How to Make an Absolute Value Sign on a Computer

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You can usually represent absolute value using two vertical bars, which you can type on most keyboards. On a smart phone, you may have to click to a symbol menu in your phone's on-screen keyboard. Certain programming languages and typesetting systems such as LaTeX will have their own ways to display absolute value.

Absolute Value Symbol

The absolute value sign represents the distance of a number from zero. For a positive number, the absolute value is the same as the number itself, and for a negative number, it's the number without its minus sign.

The absolute value is replaced by surrounding a numeral or variable with two vertical bars. You can often use the "|" to represent an absolute value if you're typing on a computer keyboard.

This symbol is also widely used in Unix systems, including Linux and macOS, where it's referred to as a "pipe." It's used to feed the output from one program into another. It also has various other meanings in various computer programming languages.

If you're going to be writing for an audience who might not be sure what the symbol means in context, you might want to explicitly explain it on first using the symbol.

Typing the Absolute Value Sign

On most computer keyboards, you can find the "|" symbol above the backslash, which looks like "". To type it, simply hold down the shift key and strike the backslash key.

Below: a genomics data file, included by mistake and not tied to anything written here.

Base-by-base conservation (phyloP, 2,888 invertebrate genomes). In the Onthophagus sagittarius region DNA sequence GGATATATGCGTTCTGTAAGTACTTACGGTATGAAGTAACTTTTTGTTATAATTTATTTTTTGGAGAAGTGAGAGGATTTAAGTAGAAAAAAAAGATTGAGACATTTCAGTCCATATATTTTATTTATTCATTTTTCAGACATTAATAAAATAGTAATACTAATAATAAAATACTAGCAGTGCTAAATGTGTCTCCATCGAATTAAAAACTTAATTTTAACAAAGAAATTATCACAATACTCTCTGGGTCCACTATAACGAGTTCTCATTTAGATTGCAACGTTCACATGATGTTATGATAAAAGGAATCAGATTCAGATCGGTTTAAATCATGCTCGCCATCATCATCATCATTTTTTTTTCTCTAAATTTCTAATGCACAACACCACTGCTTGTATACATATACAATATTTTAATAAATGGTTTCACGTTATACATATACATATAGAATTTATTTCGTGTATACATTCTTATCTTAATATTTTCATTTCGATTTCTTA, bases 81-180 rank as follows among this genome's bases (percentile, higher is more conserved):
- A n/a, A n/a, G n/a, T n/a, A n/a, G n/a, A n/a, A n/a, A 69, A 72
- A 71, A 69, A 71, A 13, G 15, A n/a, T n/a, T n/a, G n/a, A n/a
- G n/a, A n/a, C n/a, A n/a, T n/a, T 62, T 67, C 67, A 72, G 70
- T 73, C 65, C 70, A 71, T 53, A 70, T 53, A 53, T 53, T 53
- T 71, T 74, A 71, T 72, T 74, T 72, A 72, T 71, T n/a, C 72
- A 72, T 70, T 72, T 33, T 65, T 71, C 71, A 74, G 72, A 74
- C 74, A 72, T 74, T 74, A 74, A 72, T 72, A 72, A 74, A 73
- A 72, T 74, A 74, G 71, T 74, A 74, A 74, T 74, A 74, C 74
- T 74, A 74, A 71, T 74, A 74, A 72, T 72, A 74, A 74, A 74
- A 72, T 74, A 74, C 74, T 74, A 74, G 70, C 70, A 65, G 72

On a smart phone, you will likely need to hit a symbols key to access this symbol with a few extra taps.

If you find you're frequently hunting for mathematical symbols on your smart phone, you can often install a special math keyboard plugin to make them easier to find. Check your phone's app market for details.

Absolute Value in LaTeX

Computer typesetting systems often have their own ways to represent certain symbols and mathematical concepts.

LaTeX is one popular typesetting system. You can type an absolute value symbol in LaTeX by typing "\mid" and it will be replaced by the symbol when you generate your output.

Programming Languages

Many programming languages use the "|" symbol for something other than absolute value. For example, the C family of languages, including Java and JavaScript, uses "|" to represent bitwise or and "||" to represent logical or. The database language SQL uses "|" to represent string concatenation.

These languages will usually provide separate notation for an absolute value. For example, the Math.abs function in JavaScript will compute an absolute value.

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